Green mountains bar the northern sky;
White water girds the eastern town.
Here is the place to say goodbye;
You’ll drift like lonely thistledown.
300 Gems of Classical Chinese Poetry, trans. Xu Yuanchong (the Chinese-English Edition with Chinese Phonetic Symbols; Beijing: Peking University Press, 2004)
Li Bai is sometimes known as Li Bo. He was a Chinese poet, praised during his own time and through to present day for his contributions to romantic writing. He worked closely with another poet, Du Fu, and between the two of them they were thought to be key contributors to what has since become known as The Golden Age of Chinese Poetry.
There are approximately one thousand poems that are still in existence, in one form or another, that have been attributed to Li Bai. In the 18th century, when Li Bai’s work was collected as part of the anthology Three Hundread Tang Poems (which was put together in 753 by Yin Fan), his work also started to appear in other languages. It is a commonly held belief that the ideas and ideals expressed in Li Bai’s work, dealing with topics such as friendship and grief, could be both a source of education and comfort to readers and writers alike from other language bases.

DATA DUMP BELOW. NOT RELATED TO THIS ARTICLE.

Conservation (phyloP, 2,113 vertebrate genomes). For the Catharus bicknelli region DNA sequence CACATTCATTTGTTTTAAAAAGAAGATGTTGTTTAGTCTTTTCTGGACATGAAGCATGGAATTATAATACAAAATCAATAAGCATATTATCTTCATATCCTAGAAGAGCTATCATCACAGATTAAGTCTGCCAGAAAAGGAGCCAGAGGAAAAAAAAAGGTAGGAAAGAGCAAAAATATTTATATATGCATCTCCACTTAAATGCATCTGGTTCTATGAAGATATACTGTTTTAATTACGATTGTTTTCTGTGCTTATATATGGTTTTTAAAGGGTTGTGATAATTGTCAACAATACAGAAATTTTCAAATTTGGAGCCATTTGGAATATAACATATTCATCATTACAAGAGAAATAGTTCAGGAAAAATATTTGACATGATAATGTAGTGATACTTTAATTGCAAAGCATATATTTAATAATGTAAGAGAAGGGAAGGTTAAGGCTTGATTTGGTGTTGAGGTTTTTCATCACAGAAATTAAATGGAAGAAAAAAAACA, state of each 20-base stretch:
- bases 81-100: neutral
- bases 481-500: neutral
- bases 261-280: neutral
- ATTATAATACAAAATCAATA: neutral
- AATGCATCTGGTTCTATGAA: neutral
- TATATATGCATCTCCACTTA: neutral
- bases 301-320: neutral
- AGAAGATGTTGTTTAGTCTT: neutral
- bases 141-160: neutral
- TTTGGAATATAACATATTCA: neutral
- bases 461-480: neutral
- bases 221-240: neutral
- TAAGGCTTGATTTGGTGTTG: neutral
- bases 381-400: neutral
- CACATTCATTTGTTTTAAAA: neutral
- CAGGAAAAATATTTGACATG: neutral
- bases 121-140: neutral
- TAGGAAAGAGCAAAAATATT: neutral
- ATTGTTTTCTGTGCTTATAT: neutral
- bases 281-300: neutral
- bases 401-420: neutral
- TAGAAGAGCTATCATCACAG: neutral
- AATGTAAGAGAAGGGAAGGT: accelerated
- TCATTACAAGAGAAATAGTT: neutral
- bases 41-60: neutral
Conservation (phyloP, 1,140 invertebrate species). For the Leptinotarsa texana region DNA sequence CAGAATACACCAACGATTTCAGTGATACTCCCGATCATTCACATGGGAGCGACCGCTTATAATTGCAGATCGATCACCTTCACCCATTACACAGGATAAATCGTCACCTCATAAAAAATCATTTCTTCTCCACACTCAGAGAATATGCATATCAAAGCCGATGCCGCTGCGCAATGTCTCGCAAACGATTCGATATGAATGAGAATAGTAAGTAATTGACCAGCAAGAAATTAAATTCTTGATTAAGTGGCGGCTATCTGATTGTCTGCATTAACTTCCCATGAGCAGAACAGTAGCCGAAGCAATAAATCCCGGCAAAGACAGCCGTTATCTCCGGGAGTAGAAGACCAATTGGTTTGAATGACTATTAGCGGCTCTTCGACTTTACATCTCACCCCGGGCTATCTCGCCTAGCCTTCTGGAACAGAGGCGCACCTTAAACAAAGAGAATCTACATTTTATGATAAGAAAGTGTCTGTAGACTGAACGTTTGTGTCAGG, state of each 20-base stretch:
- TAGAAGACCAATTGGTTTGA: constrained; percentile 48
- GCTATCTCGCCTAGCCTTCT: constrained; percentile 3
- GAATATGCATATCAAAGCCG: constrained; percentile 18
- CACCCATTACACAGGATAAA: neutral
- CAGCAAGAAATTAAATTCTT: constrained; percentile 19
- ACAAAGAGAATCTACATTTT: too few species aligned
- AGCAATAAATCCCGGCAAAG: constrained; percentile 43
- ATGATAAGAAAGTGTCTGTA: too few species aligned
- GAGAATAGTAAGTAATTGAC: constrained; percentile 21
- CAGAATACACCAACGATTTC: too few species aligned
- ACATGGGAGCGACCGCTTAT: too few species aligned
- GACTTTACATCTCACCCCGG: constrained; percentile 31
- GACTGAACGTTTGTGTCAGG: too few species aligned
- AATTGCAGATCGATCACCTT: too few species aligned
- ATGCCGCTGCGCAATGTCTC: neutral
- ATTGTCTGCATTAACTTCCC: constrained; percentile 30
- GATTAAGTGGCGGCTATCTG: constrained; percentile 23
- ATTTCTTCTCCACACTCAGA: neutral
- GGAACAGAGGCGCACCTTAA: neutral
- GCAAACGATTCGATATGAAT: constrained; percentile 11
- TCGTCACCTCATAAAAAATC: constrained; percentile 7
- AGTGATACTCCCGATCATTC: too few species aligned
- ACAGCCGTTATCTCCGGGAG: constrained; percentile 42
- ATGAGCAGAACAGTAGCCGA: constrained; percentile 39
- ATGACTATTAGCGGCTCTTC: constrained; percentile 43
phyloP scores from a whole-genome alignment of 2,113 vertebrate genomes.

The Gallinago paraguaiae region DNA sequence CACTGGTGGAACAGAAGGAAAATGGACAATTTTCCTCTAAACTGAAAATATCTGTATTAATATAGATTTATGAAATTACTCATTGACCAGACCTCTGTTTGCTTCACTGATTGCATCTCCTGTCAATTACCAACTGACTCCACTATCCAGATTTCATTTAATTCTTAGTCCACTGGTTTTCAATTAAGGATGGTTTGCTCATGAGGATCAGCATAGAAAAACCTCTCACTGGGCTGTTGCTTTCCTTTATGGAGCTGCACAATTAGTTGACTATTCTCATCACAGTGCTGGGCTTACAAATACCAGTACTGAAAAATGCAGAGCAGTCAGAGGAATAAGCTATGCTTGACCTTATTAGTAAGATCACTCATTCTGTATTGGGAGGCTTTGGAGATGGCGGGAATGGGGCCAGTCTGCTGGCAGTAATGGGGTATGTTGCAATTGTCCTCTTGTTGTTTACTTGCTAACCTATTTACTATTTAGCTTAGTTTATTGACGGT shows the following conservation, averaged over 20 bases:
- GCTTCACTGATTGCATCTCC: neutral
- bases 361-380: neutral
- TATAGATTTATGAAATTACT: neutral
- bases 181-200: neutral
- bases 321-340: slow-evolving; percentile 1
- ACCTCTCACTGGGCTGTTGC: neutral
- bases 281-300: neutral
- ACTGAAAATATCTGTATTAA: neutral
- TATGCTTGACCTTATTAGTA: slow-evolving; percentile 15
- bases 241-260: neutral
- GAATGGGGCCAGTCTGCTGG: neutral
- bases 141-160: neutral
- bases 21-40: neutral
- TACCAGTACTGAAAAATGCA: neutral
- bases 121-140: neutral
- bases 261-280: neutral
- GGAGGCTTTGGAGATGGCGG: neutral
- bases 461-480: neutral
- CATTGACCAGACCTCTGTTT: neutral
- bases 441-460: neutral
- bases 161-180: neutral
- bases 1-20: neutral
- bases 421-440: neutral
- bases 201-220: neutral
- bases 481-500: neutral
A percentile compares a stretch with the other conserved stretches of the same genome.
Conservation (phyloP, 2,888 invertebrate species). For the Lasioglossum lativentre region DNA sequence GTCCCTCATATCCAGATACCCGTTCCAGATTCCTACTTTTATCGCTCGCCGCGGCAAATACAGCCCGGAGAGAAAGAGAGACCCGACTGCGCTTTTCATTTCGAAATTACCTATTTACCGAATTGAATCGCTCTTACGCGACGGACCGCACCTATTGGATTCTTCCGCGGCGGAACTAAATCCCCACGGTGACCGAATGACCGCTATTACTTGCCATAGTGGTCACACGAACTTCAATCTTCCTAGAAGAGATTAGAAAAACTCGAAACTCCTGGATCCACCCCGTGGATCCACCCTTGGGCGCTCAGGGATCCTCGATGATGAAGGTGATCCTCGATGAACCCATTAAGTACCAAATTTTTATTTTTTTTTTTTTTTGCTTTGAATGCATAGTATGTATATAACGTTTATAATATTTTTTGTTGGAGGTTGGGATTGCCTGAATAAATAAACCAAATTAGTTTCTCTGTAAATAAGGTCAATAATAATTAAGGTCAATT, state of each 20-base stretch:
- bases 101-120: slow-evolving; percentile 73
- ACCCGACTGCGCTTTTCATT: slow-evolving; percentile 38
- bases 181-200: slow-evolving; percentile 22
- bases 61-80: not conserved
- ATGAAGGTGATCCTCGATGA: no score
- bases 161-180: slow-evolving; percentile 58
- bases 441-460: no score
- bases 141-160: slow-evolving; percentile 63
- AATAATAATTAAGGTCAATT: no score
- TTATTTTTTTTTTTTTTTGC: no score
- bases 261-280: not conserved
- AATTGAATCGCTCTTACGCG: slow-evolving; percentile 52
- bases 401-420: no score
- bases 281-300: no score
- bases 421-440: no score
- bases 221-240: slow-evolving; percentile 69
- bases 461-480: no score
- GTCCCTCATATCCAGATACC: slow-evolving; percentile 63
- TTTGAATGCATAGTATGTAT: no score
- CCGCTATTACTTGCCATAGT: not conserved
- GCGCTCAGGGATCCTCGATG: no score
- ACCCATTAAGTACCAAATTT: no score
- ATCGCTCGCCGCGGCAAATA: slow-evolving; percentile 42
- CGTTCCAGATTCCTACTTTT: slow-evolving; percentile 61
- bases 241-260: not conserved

Much of Li Bai’s life is reflected through his work, including places that he visited and friendships of his that have been documented in various biographical studies of the poet. He lived in a time, and under a ruler, where the arts were appreciated and celebrated. However, when China became impacted by acts of war, Li Bai’s poetry took a change in tone and perspective that reflected the change in the social climate. There would come a point where arts were not as highly valued as they once had been, but Li Bai did not live to see this shift in appreciation.
In celebration of world poetry, we highly recommend spending some time with Li Bai’s work this week.